Why Ads, Then?
The short answer is pretty obvious. I want to get paid to blog, and relying on donations has proven to be a bad strategy. Despite thousands of visitors a month, I’ve only received a donation from one visitor, and while I appreciate that immensely, it’s not enough. I don’t expect to earn a full time income off of donations, and I’m beginning to believe that it was pompous of me to believe that I could.
Here’s what it comes down to. You can live without my blog. I’m sure there are many among you who would donate if you had the funds, but if you did, you’d donate them elsewhere. There are people out there who really need help, and you’re not eager to hand over your hard earned cash so that I can blog.
But still, why the change of heart?
Serious financial issues aside, it hit me a few days ago while I was working on a fancy new “donate” button. I started thinking about how to design a donate button with the highest “conversion rate.” I was thinking about button placement and what color it should be. I debated whether to use a catchy phrase to encourage clicks, or whether something simple like “donate now” or “please donate” would work best.
And then I realized that my donate button was an ad.
Once I had the thought, I couldn’t shake the feeling that there was something wrong with trying to convince people to give me their money without offering anything tangible in return.
Sure, they would continue to have a blog to visit if they liked, but people expect content to be free. This is just the reality of the internet age. I’m not criticizing. It is the way I use the internet, and I’m glad it works that way.
As a blogger, I am inevitably part journalist, part writer, part entrepreneur, and yes, part marketer. I’ve never really thought of myself that way, but I’ve realized that this is just the honest truth.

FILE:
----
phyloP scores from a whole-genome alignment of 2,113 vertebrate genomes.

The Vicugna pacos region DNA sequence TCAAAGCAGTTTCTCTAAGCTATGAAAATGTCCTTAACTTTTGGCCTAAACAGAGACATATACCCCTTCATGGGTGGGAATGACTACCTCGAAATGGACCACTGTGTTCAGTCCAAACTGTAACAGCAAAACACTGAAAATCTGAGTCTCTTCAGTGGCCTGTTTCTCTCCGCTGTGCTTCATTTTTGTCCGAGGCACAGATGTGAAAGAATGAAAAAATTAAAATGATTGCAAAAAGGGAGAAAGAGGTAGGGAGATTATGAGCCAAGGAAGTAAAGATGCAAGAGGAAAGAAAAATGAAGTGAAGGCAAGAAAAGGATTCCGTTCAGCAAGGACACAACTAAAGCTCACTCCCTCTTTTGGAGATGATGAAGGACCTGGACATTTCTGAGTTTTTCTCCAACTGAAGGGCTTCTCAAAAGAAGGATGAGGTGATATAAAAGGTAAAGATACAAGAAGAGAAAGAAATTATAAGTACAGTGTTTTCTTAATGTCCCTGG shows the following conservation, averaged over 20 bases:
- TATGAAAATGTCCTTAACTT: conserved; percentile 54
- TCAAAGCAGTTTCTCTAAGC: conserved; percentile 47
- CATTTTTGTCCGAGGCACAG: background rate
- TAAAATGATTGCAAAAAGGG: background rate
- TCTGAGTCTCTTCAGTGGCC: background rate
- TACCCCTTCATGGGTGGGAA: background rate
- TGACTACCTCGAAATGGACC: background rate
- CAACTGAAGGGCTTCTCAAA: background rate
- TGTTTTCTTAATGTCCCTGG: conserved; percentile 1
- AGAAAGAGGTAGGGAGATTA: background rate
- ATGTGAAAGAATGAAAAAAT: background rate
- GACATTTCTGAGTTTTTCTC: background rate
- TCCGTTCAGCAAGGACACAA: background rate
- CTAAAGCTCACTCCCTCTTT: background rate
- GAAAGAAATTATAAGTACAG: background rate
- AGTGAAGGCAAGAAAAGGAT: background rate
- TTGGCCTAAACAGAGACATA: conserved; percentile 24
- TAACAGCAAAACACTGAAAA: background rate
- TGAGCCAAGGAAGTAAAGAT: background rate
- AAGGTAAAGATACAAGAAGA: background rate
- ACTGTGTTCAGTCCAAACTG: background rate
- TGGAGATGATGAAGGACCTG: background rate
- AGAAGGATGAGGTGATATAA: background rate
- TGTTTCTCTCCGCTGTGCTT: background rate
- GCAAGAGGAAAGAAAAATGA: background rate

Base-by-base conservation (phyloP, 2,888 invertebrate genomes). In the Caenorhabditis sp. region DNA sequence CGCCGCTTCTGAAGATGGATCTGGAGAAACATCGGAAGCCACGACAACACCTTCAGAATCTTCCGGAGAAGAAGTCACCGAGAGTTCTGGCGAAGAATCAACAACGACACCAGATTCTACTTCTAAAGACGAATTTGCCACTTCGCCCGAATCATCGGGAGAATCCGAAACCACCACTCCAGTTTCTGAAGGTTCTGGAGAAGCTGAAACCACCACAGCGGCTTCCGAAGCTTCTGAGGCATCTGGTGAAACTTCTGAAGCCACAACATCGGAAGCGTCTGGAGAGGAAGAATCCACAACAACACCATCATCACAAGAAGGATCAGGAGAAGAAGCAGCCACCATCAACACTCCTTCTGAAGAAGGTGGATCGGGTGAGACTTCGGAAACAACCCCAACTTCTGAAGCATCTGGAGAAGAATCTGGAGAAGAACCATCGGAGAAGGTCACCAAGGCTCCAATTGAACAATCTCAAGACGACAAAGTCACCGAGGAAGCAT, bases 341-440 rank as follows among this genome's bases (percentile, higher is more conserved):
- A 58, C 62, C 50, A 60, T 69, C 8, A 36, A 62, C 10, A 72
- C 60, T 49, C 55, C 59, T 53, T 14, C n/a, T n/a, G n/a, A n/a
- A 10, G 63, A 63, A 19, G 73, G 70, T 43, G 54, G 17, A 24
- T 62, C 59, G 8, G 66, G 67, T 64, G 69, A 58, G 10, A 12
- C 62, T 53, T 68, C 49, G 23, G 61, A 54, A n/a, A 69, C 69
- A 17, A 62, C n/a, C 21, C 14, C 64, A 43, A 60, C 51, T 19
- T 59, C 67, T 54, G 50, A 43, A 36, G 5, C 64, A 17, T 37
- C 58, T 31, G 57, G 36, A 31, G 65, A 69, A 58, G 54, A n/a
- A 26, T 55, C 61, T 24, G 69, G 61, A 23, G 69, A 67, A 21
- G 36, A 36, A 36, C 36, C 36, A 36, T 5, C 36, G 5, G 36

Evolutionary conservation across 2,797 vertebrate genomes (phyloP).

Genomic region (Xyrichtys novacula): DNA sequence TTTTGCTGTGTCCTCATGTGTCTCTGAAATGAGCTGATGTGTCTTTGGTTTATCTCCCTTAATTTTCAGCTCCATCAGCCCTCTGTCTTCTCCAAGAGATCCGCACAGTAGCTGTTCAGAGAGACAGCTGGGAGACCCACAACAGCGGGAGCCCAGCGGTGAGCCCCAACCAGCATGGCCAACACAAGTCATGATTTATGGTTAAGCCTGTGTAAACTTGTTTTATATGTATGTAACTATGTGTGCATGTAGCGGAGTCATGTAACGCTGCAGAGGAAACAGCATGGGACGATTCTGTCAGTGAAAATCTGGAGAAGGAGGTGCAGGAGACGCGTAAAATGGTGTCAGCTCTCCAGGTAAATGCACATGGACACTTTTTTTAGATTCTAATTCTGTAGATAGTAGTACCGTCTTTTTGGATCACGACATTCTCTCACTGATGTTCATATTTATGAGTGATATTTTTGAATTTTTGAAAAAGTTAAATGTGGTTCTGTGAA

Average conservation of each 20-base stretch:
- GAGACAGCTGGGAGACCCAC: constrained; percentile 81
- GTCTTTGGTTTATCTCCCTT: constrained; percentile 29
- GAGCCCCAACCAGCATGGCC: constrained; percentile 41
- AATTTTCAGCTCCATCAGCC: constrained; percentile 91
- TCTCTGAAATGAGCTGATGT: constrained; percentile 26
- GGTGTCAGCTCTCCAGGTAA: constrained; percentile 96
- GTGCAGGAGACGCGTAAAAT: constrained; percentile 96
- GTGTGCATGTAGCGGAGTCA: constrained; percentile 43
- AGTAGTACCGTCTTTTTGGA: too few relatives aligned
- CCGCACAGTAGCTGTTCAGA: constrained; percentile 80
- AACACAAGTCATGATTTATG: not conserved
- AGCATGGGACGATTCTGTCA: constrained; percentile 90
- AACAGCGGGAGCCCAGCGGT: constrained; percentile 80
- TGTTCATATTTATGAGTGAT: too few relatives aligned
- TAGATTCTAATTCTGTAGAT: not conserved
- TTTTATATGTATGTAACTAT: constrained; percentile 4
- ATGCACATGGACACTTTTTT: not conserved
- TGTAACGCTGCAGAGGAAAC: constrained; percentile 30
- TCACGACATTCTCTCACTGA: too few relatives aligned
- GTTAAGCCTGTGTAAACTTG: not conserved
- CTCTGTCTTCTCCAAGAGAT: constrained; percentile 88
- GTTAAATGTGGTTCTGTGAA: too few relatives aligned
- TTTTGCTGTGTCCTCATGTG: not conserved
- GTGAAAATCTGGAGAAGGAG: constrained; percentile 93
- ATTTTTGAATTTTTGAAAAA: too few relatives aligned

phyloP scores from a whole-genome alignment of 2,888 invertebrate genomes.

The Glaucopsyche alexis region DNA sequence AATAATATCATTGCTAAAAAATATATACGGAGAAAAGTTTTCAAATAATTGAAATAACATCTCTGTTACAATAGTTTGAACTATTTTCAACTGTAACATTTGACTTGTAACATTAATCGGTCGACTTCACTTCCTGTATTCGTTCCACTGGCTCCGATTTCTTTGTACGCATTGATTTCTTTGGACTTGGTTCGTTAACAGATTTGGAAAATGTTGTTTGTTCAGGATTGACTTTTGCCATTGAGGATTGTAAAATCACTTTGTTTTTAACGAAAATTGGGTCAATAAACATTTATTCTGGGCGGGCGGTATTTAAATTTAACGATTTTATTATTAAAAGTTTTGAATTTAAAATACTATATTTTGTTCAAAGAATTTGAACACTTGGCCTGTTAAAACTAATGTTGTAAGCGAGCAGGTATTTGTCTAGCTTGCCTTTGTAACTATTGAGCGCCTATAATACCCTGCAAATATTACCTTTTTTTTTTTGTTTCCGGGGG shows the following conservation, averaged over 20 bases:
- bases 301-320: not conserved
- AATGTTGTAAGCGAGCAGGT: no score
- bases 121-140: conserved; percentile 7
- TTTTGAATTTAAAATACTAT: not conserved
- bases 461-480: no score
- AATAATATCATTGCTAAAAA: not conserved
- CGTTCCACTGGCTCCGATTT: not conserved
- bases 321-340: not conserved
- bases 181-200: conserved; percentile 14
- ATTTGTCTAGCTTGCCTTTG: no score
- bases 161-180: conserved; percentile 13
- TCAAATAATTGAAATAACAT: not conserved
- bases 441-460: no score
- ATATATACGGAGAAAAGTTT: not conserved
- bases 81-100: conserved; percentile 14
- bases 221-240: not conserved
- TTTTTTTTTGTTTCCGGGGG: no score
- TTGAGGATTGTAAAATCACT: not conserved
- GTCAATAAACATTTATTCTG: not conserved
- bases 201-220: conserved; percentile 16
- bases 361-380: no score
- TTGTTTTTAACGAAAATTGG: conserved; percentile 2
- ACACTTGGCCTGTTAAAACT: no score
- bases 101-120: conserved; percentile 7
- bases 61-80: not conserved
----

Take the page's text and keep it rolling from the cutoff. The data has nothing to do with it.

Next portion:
Does This Change Anything?
It won’t change the content (or so my conscious mind believes). What it will change is the context.
That’s not a small matter. This has never been a highly political blog, but I’ve enjoyed the freedom to discuss whatever I felt like without coming across like a hypocrite. A few months ago, when I discussed Big Brother, it seemed perfectly fine for me to talk about how the alliance between big business and big government poses a threat.
If I wrote that article now, in the context of ads, it might seem a little emptier.
Even then, I was careful to point out that, “The truth is, people buy consumer products because they want them, not because they are brainwashed.” That was my genuine opinion back then. It still is today, but when it’s surrounded by ads it begs the question, “Did he just say that to avoid looking like a hypocrite?”
By now it should be obvious that I don’t believe putting ads up on my site is a perfect solution. I do believe it is the best solution available right now. My experiment with an ad free system is officially coming to an end.
I’d like to say that the ads won’t be intrusive, but there is a conflict of interest. The more intrusive the ads, the more likely you are to click on them. The less enjoyable your experience, the more money I can make. It won’t be you, the person who actually took the time to read this article, that will be my primary source of income. It will be the person who lands here by accident and clicks on an ad.
So be warned. And keep me in line.